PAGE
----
This was Forster's first novel, or at least that is what I managed to gather from the back cover.  I never knew he could be humorous, I was expecting a somewhat somber tale that explored class and social differences.  Of course the class differences were everywhere apparent here, but there was a playful humor also, which was definitely enjoyed.  But the humor only goes so far once a certain point in the novel is reached and the humor is replaced with Forster's more somber storytelling voice.  I always enjoy reading his novels as he writes in a very fluid way.  I never have problems with his prose, nor am I distracted by unwanted rhetorical flourishes that seem to plague a lot of other writers.  Forster's is a simple and direct prose, at least this is my estimation of him.

As for the novel, I enjoyed it greatly.  It takes place in England and Italy and involves a baby.  That is all I will say.  It was a quick read and was over too soon.  I guess next up from Forster will be A Room with a View, which I have never even read a synopsis of.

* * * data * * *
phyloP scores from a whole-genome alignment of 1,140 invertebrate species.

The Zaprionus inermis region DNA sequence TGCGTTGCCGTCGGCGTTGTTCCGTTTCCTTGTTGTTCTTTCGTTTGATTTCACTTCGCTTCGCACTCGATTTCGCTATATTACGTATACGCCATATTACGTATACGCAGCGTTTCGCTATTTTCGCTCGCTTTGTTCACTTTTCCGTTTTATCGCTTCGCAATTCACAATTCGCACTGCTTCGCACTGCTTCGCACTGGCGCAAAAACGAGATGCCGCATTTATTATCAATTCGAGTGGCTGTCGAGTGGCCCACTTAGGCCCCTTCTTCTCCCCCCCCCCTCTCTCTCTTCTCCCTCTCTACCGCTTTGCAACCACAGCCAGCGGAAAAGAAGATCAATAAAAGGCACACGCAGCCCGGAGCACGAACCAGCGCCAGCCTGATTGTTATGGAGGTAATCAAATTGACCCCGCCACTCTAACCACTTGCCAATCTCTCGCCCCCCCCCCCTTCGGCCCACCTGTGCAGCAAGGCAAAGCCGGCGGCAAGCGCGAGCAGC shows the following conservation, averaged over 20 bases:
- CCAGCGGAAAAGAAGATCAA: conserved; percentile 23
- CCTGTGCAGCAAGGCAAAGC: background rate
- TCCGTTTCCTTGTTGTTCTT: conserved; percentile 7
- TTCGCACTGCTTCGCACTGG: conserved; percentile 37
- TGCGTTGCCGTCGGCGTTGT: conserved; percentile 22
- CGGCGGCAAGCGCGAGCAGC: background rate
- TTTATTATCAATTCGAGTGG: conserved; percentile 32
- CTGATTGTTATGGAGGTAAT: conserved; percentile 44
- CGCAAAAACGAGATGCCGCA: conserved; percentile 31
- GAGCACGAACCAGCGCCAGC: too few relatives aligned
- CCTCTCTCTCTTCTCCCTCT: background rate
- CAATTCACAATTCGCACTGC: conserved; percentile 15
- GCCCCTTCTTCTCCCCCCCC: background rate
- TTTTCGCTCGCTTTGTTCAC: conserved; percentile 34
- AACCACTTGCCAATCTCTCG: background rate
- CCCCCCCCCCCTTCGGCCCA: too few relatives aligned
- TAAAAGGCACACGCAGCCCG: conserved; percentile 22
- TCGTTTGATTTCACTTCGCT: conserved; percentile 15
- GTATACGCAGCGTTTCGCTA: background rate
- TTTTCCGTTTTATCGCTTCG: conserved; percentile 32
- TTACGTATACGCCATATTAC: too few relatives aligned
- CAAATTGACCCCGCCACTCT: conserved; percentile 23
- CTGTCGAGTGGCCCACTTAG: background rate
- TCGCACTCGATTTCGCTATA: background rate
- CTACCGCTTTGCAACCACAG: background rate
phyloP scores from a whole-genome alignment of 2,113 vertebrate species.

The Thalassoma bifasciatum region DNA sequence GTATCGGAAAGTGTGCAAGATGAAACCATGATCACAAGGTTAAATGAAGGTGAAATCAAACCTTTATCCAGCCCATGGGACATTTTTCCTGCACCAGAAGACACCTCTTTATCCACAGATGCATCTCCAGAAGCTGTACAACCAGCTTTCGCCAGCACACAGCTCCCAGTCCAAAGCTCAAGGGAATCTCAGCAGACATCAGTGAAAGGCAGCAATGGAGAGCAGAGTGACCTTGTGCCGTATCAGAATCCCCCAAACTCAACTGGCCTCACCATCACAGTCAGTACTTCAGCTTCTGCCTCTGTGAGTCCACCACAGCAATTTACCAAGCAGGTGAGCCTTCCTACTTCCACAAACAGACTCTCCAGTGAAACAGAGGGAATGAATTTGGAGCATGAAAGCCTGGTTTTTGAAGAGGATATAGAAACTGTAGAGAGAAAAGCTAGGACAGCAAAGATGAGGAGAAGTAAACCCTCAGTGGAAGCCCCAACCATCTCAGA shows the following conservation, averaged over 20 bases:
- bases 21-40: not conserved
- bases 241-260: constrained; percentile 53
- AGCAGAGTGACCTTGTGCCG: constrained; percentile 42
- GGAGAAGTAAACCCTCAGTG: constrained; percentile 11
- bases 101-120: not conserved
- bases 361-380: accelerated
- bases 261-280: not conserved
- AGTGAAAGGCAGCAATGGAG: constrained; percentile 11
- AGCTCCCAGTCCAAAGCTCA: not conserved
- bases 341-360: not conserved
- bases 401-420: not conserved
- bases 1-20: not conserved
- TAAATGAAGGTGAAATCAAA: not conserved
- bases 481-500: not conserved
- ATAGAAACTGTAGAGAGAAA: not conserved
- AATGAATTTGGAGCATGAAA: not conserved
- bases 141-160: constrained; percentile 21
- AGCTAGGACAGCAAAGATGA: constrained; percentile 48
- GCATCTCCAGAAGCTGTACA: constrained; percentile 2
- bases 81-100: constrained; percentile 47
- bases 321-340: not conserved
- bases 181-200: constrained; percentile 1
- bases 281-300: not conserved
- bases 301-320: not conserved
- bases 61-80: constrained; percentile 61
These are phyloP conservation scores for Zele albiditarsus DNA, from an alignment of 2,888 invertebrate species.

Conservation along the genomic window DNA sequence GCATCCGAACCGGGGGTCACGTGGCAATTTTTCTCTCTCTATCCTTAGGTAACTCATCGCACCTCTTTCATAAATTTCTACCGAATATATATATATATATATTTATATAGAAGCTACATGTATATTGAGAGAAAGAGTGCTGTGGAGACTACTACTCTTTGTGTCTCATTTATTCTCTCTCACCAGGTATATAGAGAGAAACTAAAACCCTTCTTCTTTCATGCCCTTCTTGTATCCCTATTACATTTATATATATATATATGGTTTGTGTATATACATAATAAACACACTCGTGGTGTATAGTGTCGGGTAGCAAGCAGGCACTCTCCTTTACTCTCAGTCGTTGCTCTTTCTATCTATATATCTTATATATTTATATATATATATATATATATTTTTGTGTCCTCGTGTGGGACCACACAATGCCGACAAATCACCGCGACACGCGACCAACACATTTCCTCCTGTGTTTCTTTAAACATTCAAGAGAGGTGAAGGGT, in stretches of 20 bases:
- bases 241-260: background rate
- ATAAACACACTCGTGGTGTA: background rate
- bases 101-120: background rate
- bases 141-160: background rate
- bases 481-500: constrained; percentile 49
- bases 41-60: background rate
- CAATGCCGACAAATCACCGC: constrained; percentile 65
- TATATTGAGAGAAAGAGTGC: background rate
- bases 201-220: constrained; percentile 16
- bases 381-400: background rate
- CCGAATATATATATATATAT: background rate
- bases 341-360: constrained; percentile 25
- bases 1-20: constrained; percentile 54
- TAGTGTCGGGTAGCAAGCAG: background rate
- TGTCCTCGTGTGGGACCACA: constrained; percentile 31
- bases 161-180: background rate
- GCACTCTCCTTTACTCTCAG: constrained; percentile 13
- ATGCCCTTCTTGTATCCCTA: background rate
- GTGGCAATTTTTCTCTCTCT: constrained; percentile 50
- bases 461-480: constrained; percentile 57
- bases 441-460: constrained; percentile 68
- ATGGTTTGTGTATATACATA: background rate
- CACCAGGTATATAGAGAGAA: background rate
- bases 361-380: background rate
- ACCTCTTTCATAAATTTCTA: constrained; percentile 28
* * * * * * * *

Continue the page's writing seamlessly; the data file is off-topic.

Friday, 1 July 2011

#36 Le Morte Darthur

imgres.jpgby Sir Thomas Malory, 696 pages.

I did it.  I finally read the complete Le Morte Darthur in the original middle English.  It took a long time, but I did it.  I loved some parts of it, but I can safely say I am not impressed with reading about jousting tournaments and jousts.  It felt like there was a new jousting tournament every twenty pages.  Oh, please not another joust.  These jousts were brief but then they were followed by a swordfight that lasted for over three hours and blood was everywhere.  I want to know if they took restroom breaks.  Did they stop and have a civil lunch and then get back to the fighting?  Who fights and bleeds all over the place for three hours.  Thats like having a fist fight (less blood--maybe) for the duration of Gone with the Wind.  It doesn't seem possible.  Besides some of the jousts, which i viewed as fillers, the book had some very interesting stories and characters.  I have to say I found Sir Kay and amusing character, what with his over the top pride.  And Sir Gawaine was also a well developed character with anger issues and staying on his saddle.  Every other page some sturdier knight would knock him off his saddle and ride away.  It was comical.  And Dagonet was funny, and Sir Gareth had a funny story involving a shrewish woman.  There is much to recommend in this giant tome of a book, you just have to be patient.